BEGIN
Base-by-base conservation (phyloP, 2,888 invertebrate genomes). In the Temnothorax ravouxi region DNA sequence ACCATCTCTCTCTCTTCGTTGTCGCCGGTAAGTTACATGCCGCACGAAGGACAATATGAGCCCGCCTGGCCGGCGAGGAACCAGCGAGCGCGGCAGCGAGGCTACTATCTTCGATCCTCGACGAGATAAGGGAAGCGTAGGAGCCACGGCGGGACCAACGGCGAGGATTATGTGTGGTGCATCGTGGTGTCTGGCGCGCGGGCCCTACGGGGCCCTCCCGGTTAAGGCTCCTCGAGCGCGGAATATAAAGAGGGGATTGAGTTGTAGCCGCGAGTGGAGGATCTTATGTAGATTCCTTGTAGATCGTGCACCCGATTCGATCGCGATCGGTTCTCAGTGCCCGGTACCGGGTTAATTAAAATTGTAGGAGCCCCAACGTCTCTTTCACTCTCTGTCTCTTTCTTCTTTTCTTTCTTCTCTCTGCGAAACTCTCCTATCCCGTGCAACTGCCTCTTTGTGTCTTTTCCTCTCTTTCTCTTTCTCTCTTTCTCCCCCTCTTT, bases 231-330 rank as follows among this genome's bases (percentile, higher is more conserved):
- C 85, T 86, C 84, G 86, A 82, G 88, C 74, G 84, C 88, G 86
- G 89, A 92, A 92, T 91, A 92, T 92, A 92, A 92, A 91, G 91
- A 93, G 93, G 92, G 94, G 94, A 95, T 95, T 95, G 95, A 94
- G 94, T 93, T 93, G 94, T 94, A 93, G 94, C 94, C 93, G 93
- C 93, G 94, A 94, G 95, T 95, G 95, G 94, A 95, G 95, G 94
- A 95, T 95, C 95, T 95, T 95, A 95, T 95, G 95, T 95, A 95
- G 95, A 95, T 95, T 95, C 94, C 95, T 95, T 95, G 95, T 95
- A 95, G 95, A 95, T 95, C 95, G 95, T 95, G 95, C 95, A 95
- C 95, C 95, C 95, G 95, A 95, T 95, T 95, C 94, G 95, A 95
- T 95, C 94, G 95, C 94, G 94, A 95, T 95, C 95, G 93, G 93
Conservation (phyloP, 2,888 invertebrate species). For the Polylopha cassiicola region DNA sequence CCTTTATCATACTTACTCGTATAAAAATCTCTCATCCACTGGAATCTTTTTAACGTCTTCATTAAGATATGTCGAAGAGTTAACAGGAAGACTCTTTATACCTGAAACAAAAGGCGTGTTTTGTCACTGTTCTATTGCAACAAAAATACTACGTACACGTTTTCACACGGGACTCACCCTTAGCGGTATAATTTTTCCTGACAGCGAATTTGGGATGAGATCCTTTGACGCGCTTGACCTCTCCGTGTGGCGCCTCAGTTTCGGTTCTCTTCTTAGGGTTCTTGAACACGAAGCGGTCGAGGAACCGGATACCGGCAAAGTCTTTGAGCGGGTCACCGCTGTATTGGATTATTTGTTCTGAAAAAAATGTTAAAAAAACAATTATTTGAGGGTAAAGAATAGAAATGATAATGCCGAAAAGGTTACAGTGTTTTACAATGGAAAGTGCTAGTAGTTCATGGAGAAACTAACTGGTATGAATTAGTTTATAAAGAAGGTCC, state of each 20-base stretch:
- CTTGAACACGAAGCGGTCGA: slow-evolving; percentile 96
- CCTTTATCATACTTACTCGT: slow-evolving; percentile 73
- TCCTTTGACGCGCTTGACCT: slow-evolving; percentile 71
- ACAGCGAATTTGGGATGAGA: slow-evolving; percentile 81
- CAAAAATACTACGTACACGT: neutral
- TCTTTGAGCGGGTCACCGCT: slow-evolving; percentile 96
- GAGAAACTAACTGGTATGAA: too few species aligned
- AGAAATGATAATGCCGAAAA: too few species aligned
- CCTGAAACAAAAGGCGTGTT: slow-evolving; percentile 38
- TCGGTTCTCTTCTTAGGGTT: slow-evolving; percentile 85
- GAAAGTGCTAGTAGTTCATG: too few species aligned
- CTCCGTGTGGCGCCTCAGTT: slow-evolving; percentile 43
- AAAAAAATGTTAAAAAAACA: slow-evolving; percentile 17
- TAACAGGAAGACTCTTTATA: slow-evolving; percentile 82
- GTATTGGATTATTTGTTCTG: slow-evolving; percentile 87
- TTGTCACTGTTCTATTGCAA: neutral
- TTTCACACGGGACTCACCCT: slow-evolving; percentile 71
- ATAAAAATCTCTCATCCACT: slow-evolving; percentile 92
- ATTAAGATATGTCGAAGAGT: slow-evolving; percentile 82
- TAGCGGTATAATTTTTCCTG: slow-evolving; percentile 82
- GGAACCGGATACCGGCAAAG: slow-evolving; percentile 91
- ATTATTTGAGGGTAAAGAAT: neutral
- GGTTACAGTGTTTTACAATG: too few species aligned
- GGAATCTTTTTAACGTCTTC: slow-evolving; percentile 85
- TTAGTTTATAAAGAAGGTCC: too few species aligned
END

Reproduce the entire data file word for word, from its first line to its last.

Base-by-base conservation (phyloP, 2,888 invertebrate genomes). In the Temnothorax ravouxi region DNA sequence ACCATCTCTCTCTCTTCGTTGTCGCCGGTAAGTTACATGCCGCACGAAGGACAATATGAGCCCGCCTGGCCGGCGAGGAACCAGCGAGCGCGGCAGCGAGGCTACTATCTTCGATCCTCGACGAGATAAGGGAAGCGTAGGAGCCACGGCGGGACCAACGGCGAGGATTATGTGTGGTGCATCGTGGTGTCTGGCGCGCGGGCCCTACGGGGCCCTCCCGGTTAAGGCTCCTCGAGCGCGGAATATAAAGAGGGGATTGAGTTGTAGCCGCGAGTGGAGGATCTTATGTAGATTCCTTGTAGATCGTGCACCCGATTCGATCGCGATCGGTTCTCAGTGCCCGGTACCGGGTTAATTAAAATTGTAGGAGCCCCAACGTCTCTTTCACTCTCTGTCTCTTTCTTCTTTTCTTTCTTCTCTCTGCGAAACTCTCCTATCCCGTGCAACTGCCTCTTTGTGTCTTTTCCTCTCTTTCTCTTTCTCTCTTTCTCCCCCTCTTT, bases 231-330 rank as follows among this genome's bases (percentile, higher is more conserved):
- C 85, T 86, C 84, G 86, A 82, G 88, C 74, G 84, C 88, G 86
- G 89, A 92, A 92, T 91, A 92, T 92, A 92, A 92, A 91, G 91
- A 93, G 93, G 92, G 94, G 94, A 95, T 95, T 95, G 95, A 94
- G 94, T 93, T 93, G 94, T 94, A 93, G 94, C 94, C 93, G 93
- C 93, G 94, A 94, G 95, T 95, G 95, G 94, A 95, G 95, G 94
- A 95, T 95, C 95, T 95, T 95, A 95, T 95, G 95, T 95, A 95
- G 95, A 95, T 95, T 95, C 94, C 95, T 95, T 95, G 95, T 95
- A 95, G 95, A 95, T 95, C 95, G 95, T 95, G 95, C 95, A 95
- C 95, C 95, C 95, G 95, A 95, T 95, T 95, C 94, G 95, A 95
- T 95, C 94, G 95, C 94, G 94, A 95, T 95, C 95, G 93, G 93
Conservation (phyloP, 2,888 invertebrate species). For the Polylopha cassiicola region DNA sequence CCTTTATCATACTTACTCGTATAAAAATCTCTCATCCACTGGAATCTTTTTAACGTCTTCATTAAGATATGTCGAAGAGTTAACAGGAAGACTCTTTATACCTGAAACAAAAGGCGTGTTTTGTCACTGTTCTATTGCAACAAAAATACTACGTACACGTTTTCACACGGGACTCACCCTTAGCGGTATAATTTTTCCTGACAGCGAATTTGGGATGAGATCCTTTGACGCGCTTGACCTCTCCGTGTGGCGCCTCAGTTTCGGTTCTCTTCTTAGGGTTCTTGAACACGAAGCGGTCGAGGAACCGGATACCGGCAAAGTCTTTGAGCGGGTCACCGCTGTATTGGATTATTTGTTCTGAAAAAAATGTTAAAAAAACAATTATTTGAGGGTAAAGAATAGAAATGATAATGCCGAAAAGGTTACAGTGTTTTACAATGGAAAGTGCTAGTAGTTCATGGAGAAACTAACTGGTATGAATTAGTTTATAAAGAAGGTCC, state of each 20-base stretch:
- CTTGAACACGAAGCGGTCGA: slow-evolving; percentile 96
- CCTTTATCATACTTACTCGT: slow-evolving; percentile 73
- TCCTTTGACGCGCTTGACCT: slow-evolving; percentile 71
- ACAGCGAATTTGGGATGAGA: slow-evolving; percentile 81
- CAAAAATACTACGTACACGT: neutral
- TCTTTGAGCGGGTCACCGCT: slow-evolving; percentile 96
- GAGAAACTAACTGGTATGAA: too few species aligned
- AGAAATGATAATGCCGAAAA: too few species aligned
- CCTGAAACAAAAGGCGTGTT: slow-evolving; percentile 38
- TCGGTTCTCTTCTTAGGGTT: slow-evolving; percentile 85
- GAAAGTGCTAGTAGTTCATG: too few species aligned
- CTCCGTGTGGCGCCTCAGTT: slow-evolving; percentile 43
- AAAAAAATGTTAAAAAAACA: slow-evolving; percentile 17
- TAACAGGAAGACTCTTTATA: slow-evolving; percentile 82
- GTATTGGATTATTTGTTCTG: slow-evolving; percentile 87
- TTGTCACTGTTCTATTGCAA: neutral
- TTTCACACGGGACTCACCCT: slow-evolving; percentile 71
- ATAAAAATCTCTCATCCACT: slow-evolving; percentile 92
- ATTAAGATATGTCGAAGAGT: slow-evolving; percentile 82
- TAGCGGTATAATTTTTCCTG: slow-evolving; percentile 82
- GGAACCGGATACCGGCAAAG: slow-evolving; percentile 91
- ATTATTTGAGGGTAAAGAAT: neutral
- GGTTACAGTGTTTTACAATG: too few species aligned
- GGAATCTTTTTAACGTCTTC: slow-evolving; percentile 85
- TTAGTTTATAAAGAAGGTCC: too few species aligned